Vol.9,No.2 March,1994

Title
An exploratory study on the cognition of social phenomena
Author
Makoto MATSUO (Tokyu Research Institute)
Summary
Past research on social cognition have not paid much attention to the cognition of social phenomena. The general goal of the research project of which this paper represents an initial phase is to learn how ordinary people explain social phenomena. The purpose of this study is to investigate under what conditions people apply the same explanation to social phenomena as that applied to individual's behavior. For this purpose, social phenomena were defined as an aggregate of individuals' behavior. It was hypothesized that the following three dimensions of the behavior (and the social phenomenon as an aggregate of the individual behavior) would affect the degree to which the same causal explanation is used to explain individuals' behavior and social phenomena: (1) whether the behavior can be defined in itself (absolute behavior) or only in comparison to others' behavior (relative behavior), (2) the temporal stability of the behavior, and (3) the relevancy of social desirability to the behavior. Interestingly, these factors affected only the explanations of social phenomena; the explanations of individuals' behavior were not affected by these factors. The degree to which internal dispositions were used less in the explanation of social phenomena than in the explanation of individuals' behavior was greater when the behavior (and the social phenomenon) was relative, unstable, and relevant to social desirability. Another interesting finding is that the relevance of social desirability of social phenomena had a negative effect on the likelihood that external attributions were made, in sharp contrast to the fundamental attribution error which occurs in the explanation of individual's behavior. These findings were interpreted in terms of how easily the "fundamental causal schema" (Murata, 1982) is used.
Key words
social phenomenon, social cognition, causal explanation, fundamental causal schema, social desirability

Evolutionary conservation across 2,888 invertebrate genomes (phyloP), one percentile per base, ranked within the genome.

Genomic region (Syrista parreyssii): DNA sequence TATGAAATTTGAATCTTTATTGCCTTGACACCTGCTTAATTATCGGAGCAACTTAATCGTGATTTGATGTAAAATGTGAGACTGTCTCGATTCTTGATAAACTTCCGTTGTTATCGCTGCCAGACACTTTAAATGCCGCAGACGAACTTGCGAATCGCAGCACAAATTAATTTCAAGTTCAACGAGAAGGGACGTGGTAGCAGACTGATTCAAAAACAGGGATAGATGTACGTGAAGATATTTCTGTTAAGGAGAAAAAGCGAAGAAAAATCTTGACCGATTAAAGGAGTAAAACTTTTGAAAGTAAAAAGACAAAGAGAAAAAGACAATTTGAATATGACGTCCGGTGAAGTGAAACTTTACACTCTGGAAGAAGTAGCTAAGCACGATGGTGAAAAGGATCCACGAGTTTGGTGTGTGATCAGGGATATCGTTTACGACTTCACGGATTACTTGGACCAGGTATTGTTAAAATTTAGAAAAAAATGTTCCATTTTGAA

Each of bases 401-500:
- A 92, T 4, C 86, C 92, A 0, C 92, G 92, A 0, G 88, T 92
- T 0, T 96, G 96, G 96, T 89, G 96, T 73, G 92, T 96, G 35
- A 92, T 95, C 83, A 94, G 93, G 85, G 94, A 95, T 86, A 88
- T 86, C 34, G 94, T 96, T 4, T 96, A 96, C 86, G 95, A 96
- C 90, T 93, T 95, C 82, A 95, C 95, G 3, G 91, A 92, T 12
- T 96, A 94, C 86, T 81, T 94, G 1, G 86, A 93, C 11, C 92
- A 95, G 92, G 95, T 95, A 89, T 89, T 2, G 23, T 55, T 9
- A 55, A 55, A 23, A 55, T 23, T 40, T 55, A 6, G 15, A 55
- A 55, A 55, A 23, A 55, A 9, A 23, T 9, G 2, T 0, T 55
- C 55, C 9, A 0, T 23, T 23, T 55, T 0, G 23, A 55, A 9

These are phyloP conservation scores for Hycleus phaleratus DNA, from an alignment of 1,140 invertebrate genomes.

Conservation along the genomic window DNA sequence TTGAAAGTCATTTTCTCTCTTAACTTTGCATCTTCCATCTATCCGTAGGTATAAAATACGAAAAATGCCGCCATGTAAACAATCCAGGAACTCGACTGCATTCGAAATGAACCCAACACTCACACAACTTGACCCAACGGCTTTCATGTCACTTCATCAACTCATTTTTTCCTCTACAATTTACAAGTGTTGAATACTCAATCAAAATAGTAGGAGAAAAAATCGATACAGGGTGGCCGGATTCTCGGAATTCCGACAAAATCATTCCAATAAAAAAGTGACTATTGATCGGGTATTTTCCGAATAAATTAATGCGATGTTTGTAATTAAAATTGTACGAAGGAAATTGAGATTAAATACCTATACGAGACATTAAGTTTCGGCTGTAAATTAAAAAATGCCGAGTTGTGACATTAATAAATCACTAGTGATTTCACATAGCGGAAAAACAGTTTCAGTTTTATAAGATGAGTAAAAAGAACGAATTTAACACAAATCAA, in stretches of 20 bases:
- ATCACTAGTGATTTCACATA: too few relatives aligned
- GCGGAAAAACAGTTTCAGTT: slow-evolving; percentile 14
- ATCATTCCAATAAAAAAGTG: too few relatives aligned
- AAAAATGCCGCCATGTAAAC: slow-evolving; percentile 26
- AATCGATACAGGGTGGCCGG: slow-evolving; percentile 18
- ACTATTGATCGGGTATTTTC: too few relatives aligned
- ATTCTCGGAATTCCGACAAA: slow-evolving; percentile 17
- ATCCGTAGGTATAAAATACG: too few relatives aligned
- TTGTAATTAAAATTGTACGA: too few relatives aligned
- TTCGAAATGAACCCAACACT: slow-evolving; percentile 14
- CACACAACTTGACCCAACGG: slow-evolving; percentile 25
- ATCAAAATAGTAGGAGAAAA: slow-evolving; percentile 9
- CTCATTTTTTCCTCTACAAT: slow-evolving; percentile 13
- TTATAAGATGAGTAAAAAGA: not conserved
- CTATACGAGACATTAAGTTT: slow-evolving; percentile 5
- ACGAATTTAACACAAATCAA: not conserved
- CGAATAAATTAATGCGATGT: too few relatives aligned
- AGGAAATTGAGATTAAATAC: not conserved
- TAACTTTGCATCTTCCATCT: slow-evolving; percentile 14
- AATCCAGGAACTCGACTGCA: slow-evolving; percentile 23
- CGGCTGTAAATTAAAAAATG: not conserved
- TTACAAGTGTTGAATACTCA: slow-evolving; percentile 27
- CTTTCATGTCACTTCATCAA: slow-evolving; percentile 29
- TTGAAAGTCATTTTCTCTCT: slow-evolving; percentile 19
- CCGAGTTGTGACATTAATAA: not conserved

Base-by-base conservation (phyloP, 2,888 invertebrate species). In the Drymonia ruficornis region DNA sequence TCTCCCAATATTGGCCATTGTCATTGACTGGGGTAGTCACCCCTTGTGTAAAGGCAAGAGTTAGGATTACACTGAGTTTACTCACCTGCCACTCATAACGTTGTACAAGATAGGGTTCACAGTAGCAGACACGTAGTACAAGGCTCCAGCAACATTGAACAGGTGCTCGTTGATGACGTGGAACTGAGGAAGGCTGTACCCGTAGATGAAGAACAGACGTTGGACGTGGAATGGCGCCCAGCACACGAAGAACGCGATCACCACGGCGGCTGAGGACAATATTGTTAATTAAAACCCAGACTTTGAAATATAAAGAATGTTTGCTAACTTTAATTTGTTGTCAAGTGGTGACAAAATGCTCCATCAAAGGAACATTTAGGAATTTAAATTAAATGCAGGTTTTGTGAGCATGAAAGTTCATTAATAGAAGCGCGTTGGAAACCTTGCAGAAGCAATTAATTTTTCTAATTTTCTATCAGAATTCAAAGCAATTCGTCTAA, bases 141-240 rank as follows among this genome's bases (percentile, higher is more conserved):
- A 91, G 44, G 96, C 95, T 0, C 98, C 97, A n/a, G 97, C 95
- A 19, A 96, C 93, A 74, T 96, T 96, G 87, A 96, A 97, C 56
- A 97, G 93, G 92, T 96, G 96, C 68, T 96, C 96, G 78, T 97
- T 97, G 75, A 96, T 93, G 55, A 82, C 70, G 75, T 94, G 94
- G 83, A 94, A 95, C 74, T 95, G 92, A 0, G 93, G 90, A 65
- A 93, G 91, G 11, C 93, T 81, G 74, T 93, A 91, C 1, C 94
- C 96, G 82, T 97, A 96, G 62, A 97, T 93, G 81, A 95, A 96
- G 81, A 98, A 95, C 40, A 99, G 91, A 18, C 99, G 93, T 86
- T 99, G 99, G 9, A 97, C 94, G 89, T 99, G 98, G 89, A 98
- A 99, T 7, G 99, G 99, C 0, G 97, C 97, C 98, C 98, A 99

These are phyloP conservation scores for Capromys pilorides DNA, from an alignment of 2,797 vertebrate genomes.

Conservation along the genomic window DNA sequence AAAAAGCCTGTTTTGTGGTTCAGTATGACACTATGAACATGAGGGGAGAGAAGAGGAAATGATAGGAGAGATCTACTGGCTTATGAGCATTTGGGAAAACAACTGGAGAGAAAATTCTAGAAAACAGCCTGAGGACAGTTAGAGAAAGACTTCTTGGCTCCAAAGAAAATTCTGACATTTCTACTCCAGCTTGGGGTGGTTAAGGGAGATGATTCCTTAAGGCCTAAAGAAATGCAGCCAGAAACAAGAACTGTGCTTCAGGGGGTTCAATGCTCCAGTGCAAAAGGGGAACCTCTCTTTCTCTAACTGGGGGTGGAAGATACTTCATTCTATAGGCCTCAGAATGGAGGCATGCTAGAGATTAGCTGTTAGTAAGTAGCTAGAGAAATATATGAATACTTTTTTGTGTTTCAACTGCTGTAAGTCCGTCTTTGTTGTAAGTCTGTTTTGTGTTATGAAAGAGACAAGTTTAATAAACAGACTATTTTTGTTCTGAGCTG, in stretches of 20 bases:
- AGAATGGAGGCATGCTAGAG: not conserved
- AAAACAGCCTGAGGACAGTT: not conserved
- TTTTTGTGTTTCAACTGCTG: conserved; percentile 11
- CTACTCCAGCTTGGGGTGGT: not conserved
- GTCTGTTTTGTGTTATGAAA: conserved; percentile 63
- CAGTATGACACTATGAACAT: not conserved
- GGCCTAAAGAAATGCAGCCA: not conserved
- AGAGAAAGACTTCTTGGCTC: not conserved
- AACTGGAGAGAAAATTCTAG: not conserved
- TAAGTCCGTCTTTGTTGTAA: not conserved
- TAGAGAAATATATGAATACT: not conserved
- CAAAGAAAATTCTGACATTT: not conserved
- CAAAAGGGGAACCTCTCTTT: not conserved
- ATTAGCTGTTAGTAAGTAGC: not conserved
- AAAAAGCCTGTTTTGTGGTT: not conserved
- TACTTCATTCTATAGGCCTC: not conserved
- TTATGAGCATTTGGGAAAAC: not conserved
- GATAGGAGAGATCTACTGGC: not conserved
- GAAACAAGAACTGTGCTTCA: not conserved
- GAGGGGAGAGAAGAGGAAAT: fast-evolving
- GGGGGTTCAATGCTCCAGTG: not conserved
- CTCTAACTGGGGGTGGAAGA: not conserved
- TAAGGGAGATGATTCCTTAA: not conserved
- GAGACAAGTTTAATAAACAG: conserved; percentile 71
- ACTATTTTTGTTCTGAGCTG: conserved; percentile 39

Title
Gender differences in work values among Japanese college students
Author
Yasuko MORINAGA (Yasuda Women's Junior College)
Summary
Gender differences in work values were examined among Japanese college students. Factor analyses indicated that work values formed slightly different factors between genders, suggesting that men and women perceived work values differently. In comparison to men, women attached greater importance to various aspects of work values (i.e., intellectual stimulation, family, social contribution, and comfortable work environment). Men placed higher values on achievement than women did. The relationships between attitudes toward women's roles and work values were also investigated. Gender role attitudes did not strongly relate to women's values on achievement. Intellectual stimulation was valued higher by women of liberal attitudes than those of traditional attitudes. Men showed significant relationships between gender role attitudes and some aspects of work values. Men of traditional attitudes attached higher importance to achievement and comfortable work environment, and lower importance to family, than those of liberal attitudes. These results were discussed in relation to career aspirations and vocational behavior.
Key words
work values, vocational behavior, gender differences, gender role attitudes, career aspirations
Title
The dimensions of social support for Chinese students in Japan: The relationships among needs for support, perceived support, and received support
Author
Yuh Huey JOU (Hiroshima University)
Summary
The purpose of the present study was to measure the 3 dimensions of social support (SS) consisting of needs for support, perceived support, received support, and to investigate the relationship and difference among them. Ninety-two Chinese students in Japan responded to questionnaires which partly included the Social Support Scale for Chinese students in Japan developed by Jou (1993a), which measure SS under the different conditions composed by area and type of support. The correlation between perceived support and received support was extremely high in all conditions, implying that these 2 dimensions of support were quite similar. However, the correlation between needs for support and perceived/received support was both weaker, although significant correlations were observed in 14 conditions with perceived support and 6 conditions with received support. The scores of needs were higher than those of perceived and received support in 10 and 11 conditions respectively, but the difference in scores between perceived support and received support was not found. In short, with reference to Chinese students in Japan, it was found that they neither perceived nor received enough support as they needed in most conditions of support. It was suggested that the relationship between dimensions of SS or gaps in dimensions of SS and adjustment should be examined.
Key words